crayons and cupcakes: HEROESCON 2011
Doug Dabbs
Dollar Bin
Exile on Plain Street: HeroesCon 2011: Heather’s Wrap Up Report
Heroes Con 2011 – Day 1 » Ben Towle: Cartoonist, Educator, Hobo
Heroes Con 2011 – Day 2 » Ben Towle: Cartoonist, Educator, Hobo
Heroes Con 2011 – Day 3 » Ben Towle: Cartoonist, Educator, Hobo
Wook Jin Clark: Heroes Con 2011 Wrapup!
Joe Simon – My Life in Comics – Golden Age of Comic Books
Jackie Lewis: Heroes Con 2011
Jamie Cosley: Heroes Con = Best Con Ever!!!
McGeeks | HeroesCon 2011: The Thor Panel With Matt Fraction, Roger Langridge, and Jonathan Hickman
Andrew Robinson: Next Exit Comics: King Conan painting 5.0
Rich Barrett’s HeroesCon 2011 Report
HeroesCon Recap: Photo Essay/Day 3 | Robot 6 @ Comic Book Resources
HeroesCon Recap: Photo Essay | Robot 6 @ Comic Book Resources
SABRECAT – Heroes Con 2011
Team Cul de Sac: Heroescon update!
Eric Canete [ e ]: HEROESCON 2011_commissions
Kill Shakespeare
That F’ing Monkey: Heroes Con 2011: Interviews Part 1
That F’ing Monkey: Heroes Convention 2011: Nat Jones and ’68
The Adventurers Club: Heroes Con 2011 – Day 1 – Artists
The Panelists | Heroes Con 2011: Not All About Longboxes
Cartoonist draws peace from imagination |
Josh Latta: Who Let The Nerds Out? Heroes Con 2011 In Review

Twitter @heroesonline & #HeroesCon

HeroesCon » MTV Geek
HeroesCon 2011: Evan Dorkin, Roger Langridge and Richard Thompson Talk Humor in Comics
Artist Skottie Young Talks About Drawing Chickens and Digital Downloads
HeroesCon 2011: Jonathan Hickman and Steve Epting On Remaking The FF
HeroesCon 2011: Project Rooftop Panel Highlights Redesigning The Superhero Costume
HeroesCon 2011: Artist Peter Krause Talks To Us About Leaving Irredeemable

YouTube – 2011 Heroes Convention Charlotte, NC
Brian Stelfreeze Alice
YouTube – Skottie Young sketches a flying monkey at Heroes Con 2011
YouTube – Brandon Peterson sketches Captain America at Heroes Con 2011
YouTube – ALFG Visits HEROES CON: 20111
YouTube – Heroes Con 2011 Slideshow
YouTube – Heroes Con Day #2
YouTube – HEROESCON 2011 DAY #3



May 10, 2011 By: Seth Peagler Category: Comics Industry, DISCUSS, Guest List, HeroesCon, Interviews, NEWS

HeroesCon 2011 is less than a month away!  As part of our continuing series spotlighting some of our guests at this year’s show, today we’re proud to feature an interview with Chris Pitzer of AdHouse Books.  Pitzer is by no means a stranger to HeroesCon, and has been a staple of Indie Island for years.  With AdHouse continuing to gain respect and attention within the industry, we thought it would be fun to talk with Pitzer about his acclaimed publishing house, and to see what you might find at the AdHouse booth this HeroesCon.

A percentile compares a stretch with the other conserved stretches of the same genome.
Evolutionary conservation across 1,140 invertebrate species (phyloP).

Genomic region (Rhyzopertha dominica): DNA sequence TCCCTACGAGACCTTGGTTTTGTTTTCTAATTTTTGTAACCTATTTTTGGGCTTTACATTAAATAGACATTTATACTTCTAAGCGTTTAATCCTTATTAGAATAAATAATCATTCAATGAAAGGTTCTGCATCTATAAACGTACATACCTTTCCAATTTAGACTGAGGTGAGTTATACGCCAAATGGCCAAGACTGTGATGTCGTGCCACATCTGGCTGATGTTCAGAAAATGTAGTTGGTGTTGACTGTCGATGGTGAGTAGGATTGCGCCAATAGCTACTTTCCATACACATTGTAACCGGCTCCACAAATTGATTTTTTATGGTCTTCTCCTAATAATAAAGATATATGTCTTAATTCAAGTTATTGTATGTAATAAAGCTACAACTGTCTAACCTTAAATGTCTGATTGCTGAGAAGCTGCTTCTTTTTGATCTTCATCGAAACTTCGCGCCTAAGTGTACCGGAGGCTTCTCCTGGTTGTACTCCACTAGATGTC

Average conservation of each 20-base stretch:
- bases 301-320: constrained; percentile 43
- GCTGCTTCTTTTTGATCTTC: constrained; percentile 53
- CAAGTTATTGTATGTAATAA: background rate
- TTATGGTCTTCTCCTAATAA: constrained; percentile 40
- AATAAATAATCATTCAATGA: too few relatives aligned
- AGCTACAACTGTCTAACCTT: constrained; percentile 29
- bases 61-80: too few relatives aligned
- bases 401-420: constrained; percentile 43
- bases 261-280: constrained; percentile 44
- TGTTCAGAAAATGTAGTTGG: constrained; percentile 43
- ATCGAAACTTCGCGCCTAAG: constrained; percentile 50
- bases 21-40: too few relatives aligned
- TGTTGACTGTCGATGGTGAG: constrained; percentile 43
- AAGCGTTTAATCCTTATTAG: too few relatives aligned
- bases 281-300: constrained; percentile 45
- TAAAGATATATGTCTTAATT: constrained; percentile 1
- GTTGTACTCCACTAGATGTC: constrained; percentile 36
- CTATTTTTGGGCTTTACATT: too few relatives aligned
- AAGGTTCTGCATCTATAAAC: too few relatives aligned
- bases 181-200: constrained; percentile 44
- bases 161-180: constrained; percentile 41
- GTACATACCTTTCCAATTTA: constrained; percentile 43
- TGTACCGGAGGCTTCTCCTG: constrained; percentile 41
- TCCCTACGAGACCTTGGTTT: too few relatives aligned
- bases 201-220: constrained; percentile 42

Seth Peagler (SP): Chris, thanks for being a part of this interview. AdHouse has really done some great things in recent years, but to start out I’d like to ask you about what led you to start your own homegrown publishing house in the first place?

Chris Pitzer (CP): Sure thing Seth! Well, I love book design. I also love comics. So, after having done a stint at Eclipse back in the day, I started to freelance a little bit here and there within the comic field. Eventually I was made aware of a creator (Joel Priddy) and his book (Pulpatoon Pilgrimage) and we both happened to be living in Richmond, VA at the time. So, we met, and I told Joel that I’d be more than happy to help him get his work published. Knowing a few of the indy publishers at the time, I sent them his proposal and waited on a response. When a response never came, I decided to take the “knowledge” I had gained by that point, and start AdHouse. That was nine years ago!!!

SP: I would imagine that you have lots of creators who want to publish their work at AdHouse. How exactly do you decide what books and creators you want to work with and publish?

CP: I know I sound like a broken record with this answer, but I have to love it. Jeff (Alternative Comics) Mason told me that once, and it has really stuck with me. Besides loving it, I like to see an attention to detail. I like a creator who can get out there and help sell their work. I like something new, something borrowed, something blue… So, really, it’s just a matter of hitting me with the right project at the right time. This being our ninth year celebration, we’ve beenproducing work full tilt!